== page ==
In the January 13, 2017 issue of USA Today, everyone who loves horses and cares what happens to them was heartened to see this headline: “USDA Announces Strict Changes to End Soring of Tennessee Walking Horses.” The struggle to end the torture of soring horses has lasted so long. It was hard to believe this horror had gone. Only a few days later, on January 24, 2017, a blog written by Wayne Pacelle started this way: “The U.S. Department of Agriculture’s anti-horse-soring rule–put in motion after a damning 2010 Inspector General’s report identified deficiencies in the execution of the federal law against horse soring —is in peril despite the agency announcing final, favorable action on the issue just days ago.” (Italics mine.)
Mr. Pacelle, President and Chief Executive Officer of the Humane Society of the United States, whose telling title for his blog entry is “Bureaucratic Bungling, Rules Freeze Endanger Horse Soring Rule,” explains that the bungling happened at the Federal Register. This venerable, historical publication failed in its duty to publish the new USDA rule about soring when it should have been published. The new rule foundered in a move by President Trump to freeze any rule actions still moving forward. Now in line with procedure, the USDA was forced to withdraw this action. As Mr. Pacelle assesses the effect of this move, he concludes that “Horse abusers are getting a ‘get out of jail free card’ because of an ironic and potentially fatal one-two punch by the outgoing and incoming administrations.”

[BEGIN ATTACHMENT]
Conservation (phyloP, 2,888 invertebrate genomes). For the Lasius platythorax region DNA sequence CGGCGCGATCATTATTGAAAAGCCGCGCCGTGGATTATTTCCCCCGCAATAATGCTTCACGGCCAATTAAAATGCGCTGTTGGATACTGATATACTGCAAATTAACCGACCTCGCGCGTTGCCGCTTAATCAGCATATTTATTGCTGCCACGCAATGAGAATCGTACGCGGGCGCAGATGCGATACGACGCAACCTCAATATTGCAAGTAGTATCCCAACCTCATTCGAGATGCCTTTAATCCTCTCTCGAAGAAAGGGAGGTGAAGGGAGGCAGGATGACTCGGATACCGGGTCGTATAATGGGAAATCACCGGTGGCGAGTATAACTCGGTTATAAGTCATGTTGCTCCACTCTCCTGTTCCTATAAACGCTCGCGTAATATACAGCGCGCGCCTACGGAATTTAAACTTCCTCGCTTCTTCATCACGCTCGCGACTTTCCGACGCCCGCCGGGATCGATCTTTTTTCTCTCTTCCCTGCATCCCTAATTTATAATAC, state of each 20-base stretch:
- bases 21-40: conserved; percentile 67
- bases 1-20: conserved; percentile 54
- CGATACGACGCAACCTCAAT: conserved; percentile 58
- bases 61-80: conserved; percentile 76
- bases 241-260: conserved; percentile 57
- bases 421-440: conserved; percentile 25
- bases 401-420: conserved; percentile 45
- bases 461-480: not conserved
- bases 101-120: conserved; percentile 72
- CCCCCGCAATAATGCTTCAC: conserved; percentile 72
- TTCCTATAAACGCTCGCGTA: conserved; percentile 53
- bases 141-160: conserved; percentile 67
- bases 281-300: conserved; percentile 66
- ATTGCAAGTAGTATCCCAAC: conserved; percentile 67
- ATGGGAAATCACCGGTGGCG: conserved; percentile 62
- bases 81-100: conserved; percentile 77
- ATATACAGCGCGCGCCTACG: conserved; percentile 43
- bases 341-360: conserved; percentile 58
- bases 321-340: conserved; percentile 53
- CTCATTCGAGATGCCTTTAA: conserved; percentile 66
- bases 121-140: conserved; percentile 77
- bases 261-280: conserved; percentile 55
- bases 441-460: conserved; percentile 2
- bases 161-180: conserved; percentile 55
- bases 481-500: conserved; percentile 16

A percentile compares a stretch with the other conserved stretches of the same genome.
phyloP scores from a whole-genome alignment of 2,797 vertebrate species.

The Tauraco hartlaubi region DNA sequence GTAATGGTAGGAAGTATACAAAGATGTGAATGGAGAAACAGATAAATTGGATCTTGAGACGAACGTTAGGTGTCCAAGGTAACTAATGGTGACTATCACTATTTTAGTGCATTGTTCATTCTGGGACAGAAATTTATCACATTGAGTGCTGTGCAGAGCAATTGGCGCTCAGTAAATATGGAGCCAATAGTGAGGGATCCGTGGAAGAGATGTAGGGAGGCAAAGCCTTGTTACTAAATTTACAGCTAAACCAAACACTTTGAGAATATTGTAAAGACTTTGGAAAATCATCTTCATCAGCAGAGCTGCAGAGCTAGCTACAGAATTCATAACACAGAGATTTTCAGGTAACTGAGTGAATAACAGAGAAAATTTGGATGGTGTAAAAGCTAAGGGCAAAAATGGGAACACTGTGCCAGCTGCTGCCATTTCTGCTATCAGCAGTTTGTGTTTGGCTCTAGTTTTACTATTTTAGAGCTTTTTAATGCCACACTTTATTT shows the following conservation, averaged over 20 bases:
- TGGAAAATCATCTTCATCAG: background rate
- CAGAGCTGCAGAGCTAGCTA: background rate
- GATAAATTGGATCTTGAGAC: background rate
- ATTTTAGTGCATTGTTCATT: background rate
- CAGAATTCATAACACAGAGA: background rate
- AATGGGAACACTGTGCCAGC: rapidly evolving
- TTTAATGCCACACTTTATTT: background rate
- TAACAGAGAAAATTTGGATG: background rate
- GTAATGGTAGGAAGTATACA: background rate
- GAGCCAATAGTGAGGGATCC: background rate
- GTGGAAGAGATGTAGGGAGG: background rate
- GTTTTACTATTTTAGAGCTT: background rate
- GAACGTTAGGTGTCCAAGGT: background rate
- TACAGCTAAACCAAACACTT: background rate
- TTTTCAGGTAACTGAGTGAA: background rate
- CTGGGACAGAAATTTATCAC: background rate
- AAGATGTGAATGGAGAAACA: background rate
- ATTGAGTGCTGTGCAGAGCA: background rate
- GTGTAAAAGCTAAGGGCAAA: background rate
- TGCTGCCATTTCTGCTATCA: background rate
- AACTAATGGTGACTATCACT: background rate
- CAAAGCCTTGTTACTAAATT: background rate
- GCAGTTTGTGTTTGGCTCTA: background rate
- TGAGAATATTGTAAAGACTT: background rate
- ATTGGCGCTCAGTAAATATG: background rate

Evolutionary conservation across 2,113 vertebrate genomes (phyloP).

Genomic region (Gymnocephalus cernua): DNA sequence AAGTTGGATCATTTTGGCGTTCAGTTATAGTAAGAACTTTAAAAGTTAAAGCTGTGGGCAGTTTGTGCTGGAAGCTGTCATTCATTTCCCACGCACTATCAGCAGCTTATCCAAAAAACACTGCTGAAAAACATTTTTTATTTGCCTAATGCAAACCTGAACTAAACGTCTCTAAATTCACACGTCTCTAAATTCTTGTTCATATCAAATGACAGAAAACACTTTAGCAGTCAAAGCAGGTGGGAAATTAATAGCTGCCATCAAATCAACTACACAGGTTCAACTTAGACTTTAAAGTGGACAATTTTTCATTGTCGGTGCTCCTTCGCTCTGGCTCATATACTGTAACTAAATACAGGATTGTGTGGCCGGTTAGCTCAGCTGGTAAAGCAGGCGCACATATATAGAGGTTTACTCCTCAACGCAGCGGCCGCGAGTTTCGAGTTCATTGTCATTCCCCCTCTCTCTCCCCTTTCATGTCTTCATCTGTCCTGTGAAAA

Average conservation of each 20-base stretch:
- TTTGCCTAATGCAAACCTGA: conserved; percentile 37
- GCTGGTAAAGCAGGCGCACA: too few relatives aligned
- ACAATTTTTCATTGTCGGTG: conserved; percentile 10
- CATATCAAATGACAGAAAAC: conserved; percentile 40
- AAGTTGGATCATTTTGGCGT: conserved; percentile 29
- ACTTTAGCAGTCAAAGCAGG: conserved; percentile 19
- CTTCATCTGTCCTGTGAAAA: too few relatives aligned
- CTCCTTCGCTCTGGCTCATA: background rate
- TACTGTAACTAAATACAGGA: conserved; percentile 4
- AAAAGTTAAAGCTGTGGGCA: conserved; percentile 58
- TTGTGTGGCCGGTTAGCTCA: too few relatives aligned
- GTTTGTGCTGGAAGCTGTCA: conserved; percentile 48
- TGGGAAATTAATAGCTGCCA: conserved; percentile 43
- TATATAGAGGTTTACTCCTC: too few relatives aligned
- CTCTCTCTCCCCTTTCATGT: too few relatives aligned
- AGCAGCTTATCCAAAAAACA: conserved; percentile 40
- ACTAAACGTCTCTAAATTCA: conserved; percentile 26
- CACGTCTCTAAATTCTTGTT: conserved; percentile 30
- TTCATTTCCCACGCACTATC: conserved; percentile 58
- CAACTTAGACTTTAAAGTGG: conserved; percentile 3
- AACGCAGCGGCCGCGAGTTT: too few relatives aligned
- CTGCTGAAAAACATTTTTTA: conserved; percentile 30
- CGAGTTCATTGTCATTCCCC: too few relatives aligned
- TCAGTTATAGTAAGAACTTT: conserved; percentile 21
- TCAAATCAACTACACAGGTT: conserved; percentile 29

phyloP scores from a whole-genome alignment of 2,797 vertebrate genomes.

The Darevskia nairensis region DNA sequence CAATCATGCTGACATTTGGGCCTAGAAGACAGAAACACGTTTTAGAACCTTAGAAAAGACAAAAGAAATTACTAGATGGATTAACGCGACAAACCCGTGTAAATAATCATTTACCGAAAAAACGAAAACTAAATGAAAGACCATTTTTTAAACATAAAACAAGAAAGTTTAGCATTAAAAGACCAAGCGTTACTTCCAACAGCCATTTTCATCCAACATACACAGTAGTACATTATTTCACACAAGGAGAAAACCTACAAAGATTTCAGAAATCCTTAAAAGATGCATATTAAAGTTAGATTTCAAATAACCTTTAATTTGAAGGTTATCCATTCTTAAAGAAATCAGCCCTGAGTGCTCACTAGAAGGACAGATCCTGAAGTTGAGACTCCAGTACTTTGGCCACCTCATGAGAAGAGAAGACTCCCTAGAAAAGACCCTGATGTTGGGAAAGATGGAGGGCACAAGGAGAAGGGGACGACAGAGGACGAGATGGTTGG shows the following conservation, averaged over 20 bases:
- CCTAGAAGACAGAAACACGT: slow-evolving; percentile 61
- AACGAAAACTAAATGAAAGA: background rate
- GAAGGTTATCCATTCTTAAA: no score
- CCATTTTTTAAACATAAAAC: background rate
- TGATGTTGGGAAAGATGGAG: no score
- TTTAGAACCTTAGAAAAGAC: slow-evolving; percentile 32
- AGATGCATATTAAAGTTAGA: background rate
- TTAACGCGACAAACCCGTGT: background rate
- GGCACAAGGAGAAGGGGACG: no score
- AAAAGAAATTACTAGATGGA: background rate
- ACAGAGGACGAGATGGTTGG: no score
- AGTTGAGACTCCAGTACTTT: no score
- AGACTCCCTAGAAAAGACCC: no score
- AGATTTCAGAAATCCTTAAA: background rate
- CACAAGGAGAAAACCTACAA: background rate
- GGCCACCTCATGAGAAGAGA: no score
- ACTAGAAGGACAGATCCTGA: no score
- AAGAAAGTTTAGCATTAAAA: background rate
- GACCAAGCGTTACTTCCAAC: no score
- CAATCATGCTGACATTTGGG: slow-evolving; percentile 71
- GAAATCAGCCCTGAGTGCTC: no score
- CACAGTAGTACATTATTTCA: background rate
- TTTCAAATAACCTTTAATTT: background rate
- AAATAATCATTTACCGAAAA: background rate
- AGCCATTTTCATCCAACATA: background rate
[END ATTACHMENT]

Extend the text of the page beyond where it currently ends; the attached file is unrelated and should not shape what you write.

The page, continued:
The new law would update the Horse Protection Law to prohibit all soring devices. The Agriculture Department Animal and Plant Health Inspection Service would take on the responsibility of training and licensing horse inspectors. The new trainers would now be only veterinarians and veterinarian educators. This change in the law would also eliminate one of the worst practices of the past: often inspectors would be employees of horse organization with vested interests and also might be exhibitors as well.